Although I can’t quite put my finger on precisely what causes it, something about the few Tom Ford’s Private Blend of perfumes I’ve tried tend to rub my fragrant fur in a few wrong directions. It isn’t that they’re not meticulously crafted (Neroli Portofino was created by Rodrigo Flores-Roux), or truly horrible or cheap-smelling, which they’re not. It could be their prohibitive price tag, or else that I’m just not a Tom Ford kind of woman. For one, I’m too short – and too busty, if not quite blonde enough. But if anything could persuade me otherwise, it just might be Neroli Portofino, tacky, tasteless advertising notwithstanding. Neroli Portofino is neither tacky nor tasteless, but instead, another tribute to the deathless, posh summer cool of Italy’s Amalfi coast, and lo and behold…you are all there with that breathtaking balcony view and all of a damn near flawless orange blossom dream yourself. Strangely enough, neroli isn’t listed as a note at all, but orange blossom – the plush, heady, slightly soapy sort of orange blossom – certainly is. It’s pretty linear from start to ambery finish, but who cares with that picture perfect Portofino view?

Notes for Neroli Portofino: Bergamot, mandarin orange, African orange blossom, amber.

 The British Art of Understatement

Penhaligon’s Anthology Collection Orange Blossom

From the overtly stated to the softly sotto voce…Bertrand Duchaufour’s reorchestrated ‘Orange Blossom’ for Penhaligon’s is as soft and as soothing as a down duvet. It’s a light, flirtatious orange blossom that lures you in and surprises you with all the tales that can be told about ‘orange’ and ‘blossom’. It begins clean, cologne-bright and full of light – no intimations of sexpot here, or so you surmise – but that’s nowhere all it is and not at all where it stays as it evolves past those squeaky-clean beginnings into a pas-de-deux of petitgrain and cardamom, tied around an orange blossom that seems more neroli than ‘orange blossom’ to my nose. It’s understated, never obvious, and supremely suited for the mood of summery, flirty and light-hearted laughter that seems to go with long, sunny days and warm, delicious nights. You won’t be knocking anyone over with this, but you won’t overwhelm with your presence either, and that sometimes has its own undeniable appeal. I’ve loved it and worn it when other orange blossom perfumes might seem a bit much in the heat – in other words, when understated is precisely the kind of statement I want to make!

Notes for Penhaligon’s Anthology Collection Orange Blossom: Calabrian orange, bergamot, peach, rose, cardamom.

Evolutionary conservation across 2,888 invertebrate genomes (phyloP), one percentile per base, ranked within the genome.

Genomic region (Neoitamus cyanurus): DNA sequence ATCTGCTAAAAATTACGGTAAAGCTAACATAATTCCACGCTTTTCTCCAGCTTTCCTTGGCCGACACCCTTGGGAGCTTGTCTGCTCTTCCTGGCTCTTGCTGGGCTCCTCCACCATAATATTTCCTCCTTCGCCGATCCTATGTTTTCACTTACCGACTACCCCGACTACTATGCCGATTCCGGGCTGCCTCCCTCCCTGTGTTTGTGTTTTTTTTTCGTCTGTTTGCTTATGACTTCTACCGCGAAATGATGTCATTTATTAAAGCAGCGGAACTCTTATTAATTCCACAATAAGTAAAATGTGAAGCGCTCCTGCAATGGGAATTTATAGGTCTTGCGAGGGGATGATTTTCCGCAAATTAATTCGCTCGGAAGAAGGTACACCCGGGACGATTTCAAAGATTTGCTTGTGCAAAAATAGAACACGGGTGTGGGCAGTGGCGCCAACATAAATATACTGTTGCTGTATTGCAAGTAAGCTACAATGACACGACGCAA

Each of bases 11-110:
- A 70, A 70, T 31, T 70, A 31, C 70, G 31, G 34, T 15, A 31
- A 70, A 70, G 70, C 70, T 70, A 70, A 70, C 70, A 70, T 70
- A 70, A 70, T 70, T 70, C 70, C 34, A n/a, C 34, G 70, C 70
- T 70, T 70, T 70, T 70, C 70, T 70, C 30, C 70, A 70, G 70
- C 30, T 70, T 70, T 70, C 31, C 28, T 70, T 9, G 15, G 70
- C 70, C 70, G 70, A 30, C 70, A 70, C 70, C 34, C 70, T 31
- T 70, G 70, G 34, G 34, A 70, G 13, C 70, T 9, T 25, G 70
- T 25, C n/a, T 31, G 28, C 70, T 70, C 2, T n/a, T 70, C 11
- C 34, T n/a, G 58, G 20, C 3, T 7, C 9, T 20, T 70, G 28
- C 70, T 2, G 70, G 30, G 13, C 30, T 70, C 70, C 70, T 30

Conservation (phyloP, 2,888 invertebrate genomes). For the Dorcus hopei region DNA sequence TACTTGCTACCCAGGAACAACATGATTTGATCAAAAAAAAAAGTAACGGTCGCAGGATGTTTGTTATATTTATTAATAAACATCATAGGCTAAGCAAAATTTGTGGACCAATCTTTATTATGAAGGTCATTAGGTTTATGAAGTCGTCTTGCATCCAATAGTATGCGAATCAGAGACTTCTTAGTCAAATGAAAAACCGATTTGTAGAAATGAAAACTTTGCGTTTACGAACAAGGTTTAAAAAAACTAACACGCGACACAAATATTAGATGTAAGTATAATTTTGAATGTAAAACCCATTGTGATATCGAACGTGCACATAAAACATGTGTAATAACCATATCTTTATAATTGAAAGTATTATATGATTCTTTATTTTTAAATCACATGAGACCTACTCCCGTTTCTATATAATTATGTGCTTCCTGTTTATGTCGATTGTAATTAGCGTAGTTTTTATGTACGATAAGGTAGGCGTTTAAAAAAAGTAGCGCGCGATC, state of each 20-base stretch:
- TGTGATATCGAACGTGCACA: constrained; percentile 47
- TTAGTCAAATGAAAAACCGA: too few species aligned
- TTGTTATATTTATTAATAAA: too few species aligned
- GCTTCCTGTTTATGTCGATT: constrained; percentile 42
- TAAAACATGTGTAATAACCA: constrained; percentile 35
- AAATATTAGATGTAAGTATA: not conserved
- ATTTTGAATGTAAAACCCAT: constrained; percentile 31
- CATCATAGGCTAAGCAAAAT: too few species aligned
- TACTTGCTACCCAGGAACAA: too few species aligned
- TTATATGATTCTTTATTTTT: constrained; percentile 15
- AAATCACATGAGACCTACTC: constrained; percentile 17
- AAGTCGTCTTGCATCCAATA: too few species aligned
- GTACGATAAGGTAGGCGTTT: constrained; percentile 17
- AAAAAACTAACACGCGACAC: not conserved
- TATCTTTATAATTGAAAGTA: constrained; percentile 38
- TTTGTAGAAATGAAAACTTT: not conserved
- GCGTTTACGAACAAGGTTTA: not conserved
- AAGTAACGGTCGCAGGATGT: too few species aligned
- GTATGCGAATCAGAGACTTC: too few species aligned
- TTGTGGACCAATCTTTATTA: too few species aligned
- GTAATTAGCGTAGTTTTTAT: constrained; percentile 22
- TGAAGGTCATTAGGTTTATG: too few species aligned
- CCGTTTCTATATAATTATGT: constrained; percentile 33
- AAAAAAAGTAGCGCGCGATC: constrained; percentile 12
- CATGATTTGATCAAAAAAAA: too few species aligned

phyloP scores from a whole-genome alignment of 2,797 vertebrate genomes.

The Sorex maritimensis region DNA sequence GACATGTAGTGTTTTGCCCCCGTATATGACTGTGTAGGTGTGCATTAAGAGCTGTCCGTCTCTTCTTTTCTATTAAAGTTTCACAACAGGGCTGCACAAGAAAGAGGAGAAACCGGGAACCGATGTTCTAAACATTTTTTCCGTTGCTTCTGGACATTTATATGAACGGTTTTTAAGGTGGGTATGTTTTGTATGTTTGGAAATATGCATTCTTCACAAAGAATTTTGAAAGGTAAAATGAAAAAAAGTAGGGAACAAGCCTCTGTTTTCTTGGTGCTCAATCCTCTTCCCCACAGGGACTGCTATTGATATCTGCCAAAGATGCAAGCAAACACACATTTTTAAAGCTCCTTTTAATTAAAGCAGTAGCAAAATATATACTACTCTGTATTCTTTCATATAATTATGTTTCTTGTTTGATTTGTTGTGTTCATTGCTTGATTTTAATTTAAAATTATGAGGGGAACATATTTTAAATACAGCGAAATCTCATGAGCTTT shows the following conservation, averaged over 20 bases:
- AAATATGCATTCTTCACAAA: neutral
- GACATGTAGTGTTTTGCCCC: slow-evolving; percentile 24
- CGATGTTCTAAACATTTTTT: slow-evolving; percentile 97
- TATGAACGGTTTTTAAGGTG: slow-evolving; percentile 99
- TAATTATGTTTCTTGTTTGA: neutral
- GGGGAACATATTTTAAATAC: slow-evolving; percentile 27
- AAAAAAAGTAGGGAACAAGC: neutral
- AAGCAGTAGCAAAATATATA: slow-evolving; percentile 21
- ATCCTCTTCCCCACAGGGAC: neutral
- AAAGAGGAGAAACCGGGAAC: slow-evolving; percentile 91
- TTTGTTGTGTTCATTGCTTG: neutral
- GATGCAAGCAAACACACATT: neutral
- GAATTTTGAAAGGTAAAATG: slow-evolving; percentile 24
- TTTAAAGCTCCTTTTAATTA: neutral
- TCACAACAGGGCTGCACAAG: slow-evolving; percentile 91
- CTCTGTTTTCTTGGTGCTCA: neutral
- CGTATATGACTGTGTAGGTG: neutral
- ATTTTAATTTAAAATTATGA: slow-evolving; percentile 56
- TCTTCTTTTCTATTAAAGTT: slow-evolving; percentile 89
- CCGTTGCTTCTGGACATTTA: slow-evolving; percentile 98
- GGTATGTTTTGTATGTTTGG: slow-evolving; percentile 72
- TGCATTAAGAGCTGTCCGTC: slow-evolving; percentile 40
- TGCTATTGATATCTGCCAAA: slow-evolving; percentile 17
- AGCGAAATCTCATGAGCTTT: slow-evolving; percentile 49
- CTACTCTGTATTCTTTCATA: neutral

Many fragrant multiverses lie in waiting within that simple term ‘orange blossom’. Some others I wear, adore and have reviewed include Olympic Orchids‘ ‘Golden Cattleya’ and ‘Emergence’, Andy Tauer’s ‘Orange Star’, Opus Oils’ ‘Giggle Water’ and of course, the Gold Standard… Serge Lutens‘Fleurs d’Oranger’.  Coming up on the Genie –  yet another orange blossom-centric perfume, but this one is so special, it deserves its own review!

Do you have your own orange blossom moments, too?

With thanks and love to the Great Facilitators…Ruth, Carlos and Amy, for making this review possible, and the many comments to my question on my favorite FB group! <3

A Bloom From the Banks of Lake Eerie


-  a review of Tom Ford Private Blend’s Black Violet

Certain things shall always and forever be perpetually out of my reach. I may, some sunshiney day, become a bestselling writer (here’s hoping!), I may some day aspire to be an inspiration for others, and some day, I may even be able to swan into certain stores in various locations in certain metropolises and airily wave an Amex card with the catch phrase: “Just give me one of everything, darlings!” I may, so I hope, some day be able to kindle desire in another human being, and if I’m very, very lucky, maybe even someone I actually want in return.

But I shall never, no matter what I do, be six feet tall, a perfect size 0, or be anyone so impossibly hip even Tom Ford might think I’m deathless cool.

There’s something about Tom Ford the designer I just don’t get. Which could very well be that I’m not a six foot tall dead ringer for Bianca Jagger in her Studio 54 days. It could also be that my brand of ‘sexy’ doesn’t necessarily imply ‘slit-to-there’ and ‘slashed-to-you’ve-got-to-be-effing-kidding-me’.